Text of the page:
And then there's the boss. He’s one of those “if you don't mind” people. Everything is prefaced with it. “If you don't mind sending me the numbers,” “If you don't mind sitting in on this meeting...” He knows and I know what he really means is send me the numbers, sit in on this meeting... He’d save approximately an hour a day if he cut back on the false pleasantries. I feel bad for him, though, sometimes. He's never invited to work drinks, he's not really friends with any of his employees. Perhaps he has some life outside of work, filled with friends and fun. Or perhaps he’s like me.
I attend work drinks, even though they always proceed exactly the same. Ed holds court, regaling his adoring fanbase with tales of his time ‘abroad.’ I've heard of him name drop many different countries, including one which has not existed in over twenty years, leading me to doubt the veracity of his claims. Elsewhere, someone professes their crush to someone else, someone drinks too much and is bundled into a cab, someone tries to bring an outsider into our tight knit circle of colleagues. They usually end up chatting to me, as my isolation renders me accessible.
I'm not saying back home is much better. But back home, in my small town, it at least feels like when someone says it's nice to see you, they mean they're taking pleasure in your presence, rather than just acknowledging your physical, visible form. I like my sister. She’s always been good to me. I don’t care for her partner. He's in a band. Or, more accurately, he's inaband. That's how he says it, at every opportunity, whether requested or un. He lives and breathes Counting Crows covers, with a spattering of power-chorded half-rhyming pseudo-intellectual numbers of his own creation. They're just days away from their big break. Honest.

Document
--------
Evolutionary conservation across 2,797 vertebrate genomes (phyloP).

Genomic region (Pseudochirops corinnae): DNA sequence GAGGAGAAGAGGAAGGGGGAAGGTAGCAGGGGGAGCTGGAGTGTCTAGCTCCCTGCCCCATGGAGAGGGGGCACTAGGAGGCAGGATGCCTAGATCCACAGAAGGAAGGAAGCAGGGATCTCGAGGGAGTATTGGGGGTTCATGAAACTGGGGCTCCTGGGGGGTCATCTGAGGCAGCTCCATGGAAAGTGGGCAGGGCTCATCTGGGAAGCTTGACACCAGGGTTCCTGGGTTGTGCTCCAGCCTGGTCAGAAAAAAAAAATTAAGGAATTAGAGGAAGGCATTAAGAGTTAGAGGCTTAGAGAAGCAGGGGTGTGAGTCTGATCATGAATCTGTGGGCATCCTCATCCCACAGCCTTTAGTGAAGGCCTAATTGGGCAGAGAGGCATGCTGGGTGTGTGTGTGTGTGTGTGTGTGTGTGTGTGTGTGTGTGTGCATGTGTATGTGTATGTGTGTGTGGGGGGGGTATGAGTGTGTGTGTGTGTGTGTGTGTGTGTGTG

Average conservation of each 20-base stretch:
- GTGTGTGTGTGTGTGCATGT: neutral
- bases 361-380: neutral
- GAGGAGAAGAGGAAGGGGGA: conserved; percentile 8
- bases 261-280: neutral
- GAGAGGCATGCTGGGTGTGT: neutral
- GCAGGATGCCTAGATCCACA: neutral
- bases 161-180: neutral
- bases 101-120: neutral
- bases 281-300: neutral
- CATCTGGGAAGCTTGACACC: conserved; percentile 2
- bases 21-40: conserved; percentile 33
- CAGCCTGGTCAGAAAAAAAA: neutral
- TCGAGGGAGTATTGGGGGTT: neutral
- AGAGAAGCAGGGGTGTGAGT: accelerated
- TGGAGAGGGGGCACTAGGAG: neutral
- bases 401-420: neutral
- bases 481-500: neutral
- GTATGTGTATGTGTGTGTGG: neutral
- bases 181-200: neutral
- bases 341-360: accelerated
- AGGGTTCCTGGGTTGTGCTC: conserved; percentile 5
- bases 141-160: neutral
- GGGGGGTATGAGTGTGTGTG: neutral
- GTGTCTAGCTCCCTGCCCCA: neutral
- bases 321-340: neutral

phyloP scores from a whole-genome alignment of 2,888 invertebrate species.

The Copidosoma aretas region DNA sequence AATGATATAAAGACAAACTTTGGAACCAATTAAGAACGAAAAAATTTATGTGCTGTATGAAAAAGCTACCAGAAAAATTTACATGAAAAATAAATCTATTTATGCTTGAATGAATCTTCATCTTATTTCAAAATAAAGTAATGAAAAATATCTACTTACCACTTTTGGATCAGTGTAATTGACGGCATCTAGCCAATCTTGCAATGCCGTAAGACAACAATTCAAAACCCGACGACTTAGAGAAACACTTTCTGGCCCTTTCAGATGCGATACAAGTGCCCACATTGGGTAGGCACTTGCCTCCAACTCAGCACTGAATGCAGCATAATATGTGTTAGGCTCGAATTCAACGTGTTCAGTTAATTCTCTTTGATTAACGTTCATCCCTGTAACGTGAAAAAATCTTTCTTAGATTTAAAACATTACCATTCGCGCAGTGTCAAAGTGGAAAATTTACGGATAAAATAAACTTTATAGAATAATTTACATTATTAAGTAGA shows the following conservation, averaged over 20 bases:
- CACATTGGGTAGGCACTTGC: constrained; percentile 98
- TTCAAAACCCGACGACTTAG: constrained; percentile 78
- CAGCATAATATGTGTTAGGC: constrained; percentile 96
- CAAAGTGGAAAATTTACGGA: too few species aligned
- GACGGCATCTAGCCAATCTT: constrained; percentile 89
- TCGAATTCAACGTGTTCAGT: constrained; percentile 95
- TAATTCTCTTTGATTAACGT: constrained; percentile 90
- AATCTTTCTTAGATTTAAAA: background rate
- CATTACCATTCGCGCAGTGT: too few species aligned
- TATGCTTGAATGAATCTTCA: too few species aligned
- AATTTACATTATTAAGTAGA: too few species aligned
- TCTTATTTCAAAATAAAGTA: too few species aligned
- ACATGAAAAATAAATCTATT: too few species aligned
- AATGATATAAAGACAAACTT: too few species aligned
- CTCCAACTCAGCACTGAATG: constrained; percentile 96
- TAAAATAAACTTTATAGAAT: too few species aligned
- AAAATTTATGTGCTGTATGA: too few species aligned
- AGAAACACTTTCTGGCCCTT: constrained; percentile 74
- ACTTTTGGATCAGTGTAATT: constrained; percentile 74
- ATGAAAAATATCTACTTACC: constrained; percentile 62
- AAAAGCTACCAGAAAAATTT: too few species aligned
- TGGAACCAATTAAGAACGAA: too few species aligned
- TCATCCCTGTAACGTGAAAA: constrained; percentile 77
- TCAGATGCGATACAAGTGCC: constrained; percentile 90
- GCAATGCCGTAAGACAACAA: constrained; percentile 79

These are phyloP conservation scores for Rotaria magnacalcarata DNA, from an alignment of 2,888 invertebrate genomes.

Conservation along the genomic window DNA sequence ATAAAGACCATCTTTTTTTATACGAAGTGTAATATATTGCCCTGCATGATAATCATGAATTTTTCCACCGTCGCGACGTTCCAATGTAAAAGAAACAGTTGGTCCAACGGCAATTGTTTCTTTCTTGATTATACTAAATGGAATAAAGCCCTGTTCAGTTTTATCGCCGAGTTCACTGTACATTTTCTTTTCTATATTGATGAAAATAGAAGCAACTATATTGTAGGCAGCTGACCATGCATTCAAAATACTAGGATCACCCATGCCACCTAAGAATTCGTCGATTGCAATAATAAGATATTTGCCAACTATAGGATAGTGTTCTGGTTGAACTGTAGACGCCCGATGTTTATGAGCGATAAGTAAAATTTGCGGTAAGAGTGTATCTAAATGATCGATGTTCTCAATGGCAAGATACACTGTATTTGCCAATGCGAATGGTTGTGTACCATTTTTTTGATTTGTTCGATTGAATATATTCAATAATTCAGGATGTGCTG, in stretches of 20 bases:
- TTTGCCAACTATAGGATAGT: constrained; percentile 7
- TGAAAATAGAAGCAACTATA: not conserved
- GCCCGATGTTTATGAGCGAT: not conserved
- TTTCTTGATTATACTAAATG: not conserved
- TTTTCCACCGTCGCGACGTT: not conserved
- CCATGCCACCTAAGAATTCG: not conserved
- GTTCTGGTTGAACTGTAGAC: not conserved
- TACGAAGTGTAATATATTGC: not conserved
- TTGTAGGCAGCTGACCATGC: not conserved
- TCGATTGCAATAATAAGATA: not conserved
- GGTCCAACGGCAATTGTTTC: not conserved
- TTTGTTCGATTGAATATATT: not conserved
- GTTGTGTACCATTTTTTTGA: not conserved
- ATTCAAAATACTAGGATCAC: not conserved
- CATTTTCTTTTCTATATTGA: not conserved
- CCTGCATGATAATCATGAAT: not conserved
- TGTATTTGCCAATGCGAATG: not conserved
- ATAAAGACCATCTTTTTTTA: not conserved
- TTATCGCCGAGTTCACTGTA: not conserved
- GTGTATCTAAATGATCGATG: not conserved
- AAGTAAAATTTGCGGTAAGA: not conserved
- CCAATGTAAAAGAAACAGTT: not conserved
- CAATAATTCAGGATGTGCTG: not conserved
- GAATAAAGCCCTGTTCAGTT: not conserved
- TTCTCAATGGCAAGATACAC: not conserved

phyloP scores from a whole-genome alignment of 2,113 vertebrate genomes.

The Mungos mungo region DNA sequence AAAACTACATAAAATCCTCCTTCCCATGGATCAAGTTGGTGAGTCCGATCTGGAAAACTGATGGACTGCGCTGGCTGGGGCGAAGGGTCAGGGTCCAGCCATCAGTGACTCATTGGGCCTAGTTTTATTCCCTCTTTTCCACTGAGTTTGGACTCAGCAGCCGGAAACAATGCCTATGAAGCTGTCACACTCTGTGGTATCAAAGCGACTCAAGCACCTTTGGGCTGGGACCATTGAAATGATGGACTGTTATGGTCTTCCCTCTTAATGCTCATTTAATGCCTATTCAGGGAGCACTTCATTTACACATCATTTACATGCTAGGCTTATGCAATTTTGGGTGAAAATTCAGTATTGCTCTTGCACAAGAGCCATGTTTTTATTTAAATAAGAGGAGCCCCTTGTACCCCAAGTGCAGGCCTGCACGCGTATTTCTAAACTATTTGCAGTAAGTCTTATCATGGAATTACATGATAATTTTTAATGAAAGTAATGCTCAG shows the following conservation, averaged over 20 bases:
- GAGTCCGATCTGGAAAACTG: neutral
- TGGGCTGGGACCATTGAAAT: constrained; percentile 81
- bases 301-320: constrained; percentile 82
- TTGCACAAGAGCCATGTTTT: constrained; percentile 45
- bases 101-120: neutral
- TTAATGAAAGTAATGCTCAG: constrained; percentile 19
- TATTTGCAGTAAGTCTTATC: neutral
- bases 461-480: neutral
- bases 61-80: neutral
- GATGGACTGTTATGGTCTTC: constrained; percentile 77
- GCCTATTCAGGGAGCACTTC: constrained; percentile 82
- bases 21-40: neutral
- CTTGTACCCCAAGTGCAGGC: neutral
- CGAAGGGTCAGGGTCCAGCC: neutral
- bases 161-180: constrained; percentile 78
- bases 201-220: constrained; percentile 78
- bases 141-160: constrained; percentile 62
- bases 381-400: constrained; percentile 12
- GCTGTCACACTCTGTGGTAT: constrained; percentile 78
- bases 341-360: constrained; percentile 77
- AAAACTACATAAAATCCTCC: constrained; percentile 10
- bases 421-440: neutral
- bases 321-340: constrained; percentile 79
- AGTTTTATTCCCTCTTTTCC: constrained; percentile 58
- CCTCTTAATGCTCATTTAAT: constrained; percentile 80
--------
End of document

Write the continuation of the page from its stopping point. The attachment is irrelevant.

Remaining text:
I still have friends there, too. I'll confess to some late night phone calls at my weakest moments. They've always answered. They've always been there. They are good people.
One of them suggested I join a club, advice which I attempted to take. But my interest in sports or dance or games barely matched the fervour of the other members, and I quickly lost interest.
I joined Tinder. I'm half-way attractive. I got some hits as I scrolled through the gallery of lonely single guys and gals. But after that comes the arduous get-to-know; identikit conversations about interests, work and family, poorly dressed up to make each conversation seem unique. Met up with a few. Decent people. A pleasant distraction for an evening. Even took a few home. But there was never any real connection, that instantaneous spark we all long for, the Hollywood romance that's logistically unobtainable. I made them breakfast. It's the right thing to do. And then they were gone from my life as swiftly as they'd entered, leaving me once more alone.
And I'm fine with that.